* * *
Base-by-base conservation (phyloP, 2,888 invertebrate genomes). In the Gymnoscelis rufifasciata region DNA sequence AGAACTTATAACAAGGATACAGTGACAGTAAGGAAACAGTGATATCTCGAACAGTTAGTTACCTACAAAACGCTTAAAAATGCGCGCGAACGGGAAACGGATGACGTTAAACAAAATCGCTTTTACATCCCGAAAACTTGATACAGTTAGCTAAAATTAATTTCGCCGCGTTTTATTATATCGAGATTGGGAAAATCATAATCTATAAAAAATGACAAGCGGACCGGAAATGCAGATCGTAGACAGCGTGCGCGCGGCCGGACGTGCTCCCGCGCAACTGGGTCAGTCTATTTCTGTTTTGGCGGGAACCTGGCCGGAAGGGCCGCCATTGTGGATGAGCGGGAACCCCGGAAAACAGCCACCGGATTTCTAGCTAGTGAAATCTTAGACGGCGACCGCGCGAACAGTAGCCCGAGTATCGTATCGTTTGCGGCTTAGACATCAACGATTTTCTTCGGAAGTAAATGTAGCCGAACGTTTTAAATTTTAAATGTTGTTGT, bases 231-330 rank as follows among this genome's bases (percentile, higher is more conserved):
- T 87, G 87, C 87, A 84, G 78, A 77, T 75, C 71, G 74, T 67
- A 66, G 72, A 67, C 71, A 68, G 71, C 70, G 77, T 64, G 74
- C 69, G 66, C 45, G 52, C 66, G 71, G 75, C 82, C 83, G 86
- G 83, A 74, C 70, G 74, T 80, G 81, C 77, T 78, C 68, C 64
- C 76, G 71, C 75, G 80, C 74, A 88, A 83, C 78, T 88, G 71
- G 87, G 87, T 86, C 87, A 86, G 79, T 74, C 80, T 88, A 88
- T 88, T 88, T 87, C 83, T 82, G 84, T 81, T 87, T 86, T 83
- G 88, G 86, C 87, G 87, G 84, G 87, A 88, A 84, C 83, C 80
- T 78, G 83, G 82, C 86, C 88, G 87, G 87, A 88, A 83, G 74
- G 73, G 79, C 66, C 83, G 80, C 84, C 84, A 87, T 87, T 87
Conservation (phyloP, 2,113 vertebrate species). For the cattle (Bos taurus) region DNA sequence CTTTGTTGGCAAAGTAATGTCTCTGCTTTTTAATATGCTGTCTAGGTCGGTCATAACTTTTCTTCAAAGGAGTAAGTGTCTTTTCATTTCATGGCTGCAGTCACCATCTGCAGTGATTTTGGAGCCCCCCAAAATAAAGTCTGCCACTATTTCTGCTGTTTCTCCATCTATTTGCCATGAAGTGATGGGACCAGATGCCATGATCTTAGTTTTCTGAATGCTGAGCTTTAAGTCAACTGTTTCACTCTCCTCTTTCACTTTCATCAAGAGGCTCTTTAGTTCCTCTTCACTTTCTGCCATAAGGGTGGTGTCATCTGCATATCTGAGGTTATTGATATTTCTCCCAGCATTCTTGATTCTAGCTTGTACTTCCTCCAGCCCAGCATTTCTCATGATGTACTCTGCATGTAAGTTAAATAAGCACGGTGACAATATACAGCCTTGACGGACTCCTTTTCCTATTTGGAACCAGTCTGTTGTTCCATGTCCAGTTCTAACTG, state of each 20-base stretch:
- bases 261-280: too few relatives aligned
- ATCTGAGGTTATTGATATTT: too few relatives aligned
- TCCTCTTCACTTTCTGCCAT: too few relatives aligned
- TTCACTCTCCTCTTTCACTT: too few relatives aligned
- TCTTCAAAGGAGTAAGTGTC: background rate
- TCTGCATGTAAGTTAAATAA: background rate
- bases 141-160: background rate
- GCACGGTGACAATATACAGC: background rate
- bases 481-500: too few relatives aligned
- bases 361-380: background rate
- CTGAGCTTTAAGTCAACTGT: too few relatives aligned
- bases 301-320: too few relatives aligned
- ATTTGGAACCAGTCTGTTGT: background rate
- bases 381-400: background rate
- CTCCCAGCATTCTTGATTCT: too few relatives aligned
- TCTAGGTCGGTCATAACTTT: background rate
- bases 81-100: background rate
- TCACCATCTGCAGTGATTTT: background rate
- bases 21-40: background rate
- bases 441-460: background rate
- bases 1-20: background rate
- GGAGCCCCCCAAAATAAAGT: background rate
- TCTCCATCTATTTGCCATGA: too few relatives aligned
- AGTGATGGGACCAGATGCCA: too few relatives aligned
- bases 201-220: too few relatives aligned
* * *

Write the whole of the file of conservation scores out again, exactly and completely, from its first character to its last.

Base-by-base conservation (phyloP, 2,888 invertebrate genomes). In the Gymnoscelis rufifasciata region DNA sequence AGAACTTATAACAAGGATACAGTGACAGTAAGGAAACAGTGATATCTCGAACAGTTAGTTACCTACAAAACGCTTAAAAATGCGCGCGAACGGGAAACGGATGACGTTAAACAAAATCGCTTTTACATCCCGAAAACTTGATACAGTTAGCTAAAATTAATTTCGCCGCGTTTTATTATATCGAGATTGGGAAAATCATAATCTATAAAAAATGACAAGCGGACCGGAAATGCAGATCGTAGACAGCGTGCGCGCGGCCGGACGTGCTCCCGCGCAACTGGGTCAGTCTATTTCTGTTTTGGCGGGAACCTGGCCGGAAGGGCCGCCATTGTGGATGAGCGGGAACCCCGGAAAACAGCCACCGGATTTCTAGCTAGTGAAATCTTAGACGGCGACCGCGCGAACAGTAGCCCGAGTATCGTATCGTTTGCGGCTTAGACATCAACGATTTTCTTCGGAAGTAAATGTAGCCGAACGTTTTAAATTTTAAATGTTGTTGT, bases 231-330 rank as follows among this genome's bases (percentile, higher is more conserved):
- T 87, G 87, C 87, A 84, G 78, A 77, T 75, C 71, G 74, T 67
- A 66, G 72, A 67, C 71, A 68, G 71, C 70, G 77, T 64, G 74
- C 69, G 66, C 45, G 52, C 66, G 71, G 75, C 82, C 83, G 86
- G 83, A 74, C 70, G 74, T 80, G 81, C 77, T 78, C 68, C 64
- C 76, G 71, C 75, G 80, C 74, A 88, A 83, C 78, T 88, G 71
- G 87, G 87, T 86, C 87, A 86, G 79, T 74, C 80, T 88, A 88
- T 88, T 88, T 87, C 83, T 82, G 84, T 81, T 87, T 86, T 83
- G 88, G 86, C 87, G 87, G 84, G 87, A 88, A 84, C 83, C 80
- T 78, G 83, G 82, C 86, C 88, G 87, G 87, A 88, A 83, G 74
- G 73, G 79, C 66, C 83, G 80, C 84, C 84, A 87, T 87, T 87
Conservation (phyloP, 2,113 vertebrate species). For the cattle (Bos taurus) region DNA sequence CTTTGTTGGCAAAGTAATGTCTCTGCTTTTTAATATGCTGTCTAGGTCGGTCATAACTTTTCTTCAAAGGAGTAAGTGTCTTTTCATTTCATGGCTGCAGTCACCATCTGCAGTGATTTTGGAGCCCCCCAAAATAAAGTCTGCCACTATTTCTGCTGTTTCTCCATCTATTTGCCATGAAGTGATGGGACCAGATGCCATGATCTTAGTTTTCTGAATGCTGAGCTTTAAGTCAACTGTTTCACTCTCCTCTTTCACTTTCATCAAGAGGCTCTTTAGTTCCTCTTCACTTTCTGCCATAAGGGTGGTGTCATCTGCATATCTGAGGTTATTGATATTTCTCCCAGCATTCTTGATTCTAGCTTGTACTTCCTCCAGCCCAGCATTTCTCATGATGTACTCTGCATGTAAGTTAAATAAGCACGGTGACAATATACAGCCTTGACGGACTCCTTTTCCTATTTGGAACCAGTCTGTTGTTCCATGTCCAGTTCTAACTG, state of each 20-base stretch:
- bases 261-280: too few relatives aligned
- ATCTGAGGTTATTGATATTT: too few relatives aligned
- TCCTCTTCACTTTCTGCCAT: too few relatives aligned
- TTCACTCTCCTCTTTCACTT: too few relatives aligned
- TCTTCAAAGGAGTAAGTGTC: background rate
- TCTGCATGTAAGTTAAATAA: background rate
- bases 141-160: background rate
- GCACGGTGACAATATACAGC: background rate
- bases 481-500: too few relatives aligned
- bases 361-380: background rate
- CTGAGCTTTAAGTCAACTGT: too few relatives aligned
- bases 301-320: too few relatives aligned
- ATTTGGAACCAGTCTGTTGT: background rate
- bases 381-400: background rate
- CTCCCAGCATTCTTGATTCT: too few relatives aligned
- TCTAGGTCGGTCATAACTTT: background rate
- bases 81-100: background rate
- TCACCATCTGCAGTGATTTT: background rate
- bases 21-40: background rate
- bases 441-460: background rate
- bases 1-20: background rate
- GGAGCCCCCCAAAATAAAGT: background rate
- TCTCCATCTATTTGCCATGA: too few relatives aligned
- AGTGATGGGACCAGATGCCA: too few relatives aligned
- bases 201-220: too few relatives aligned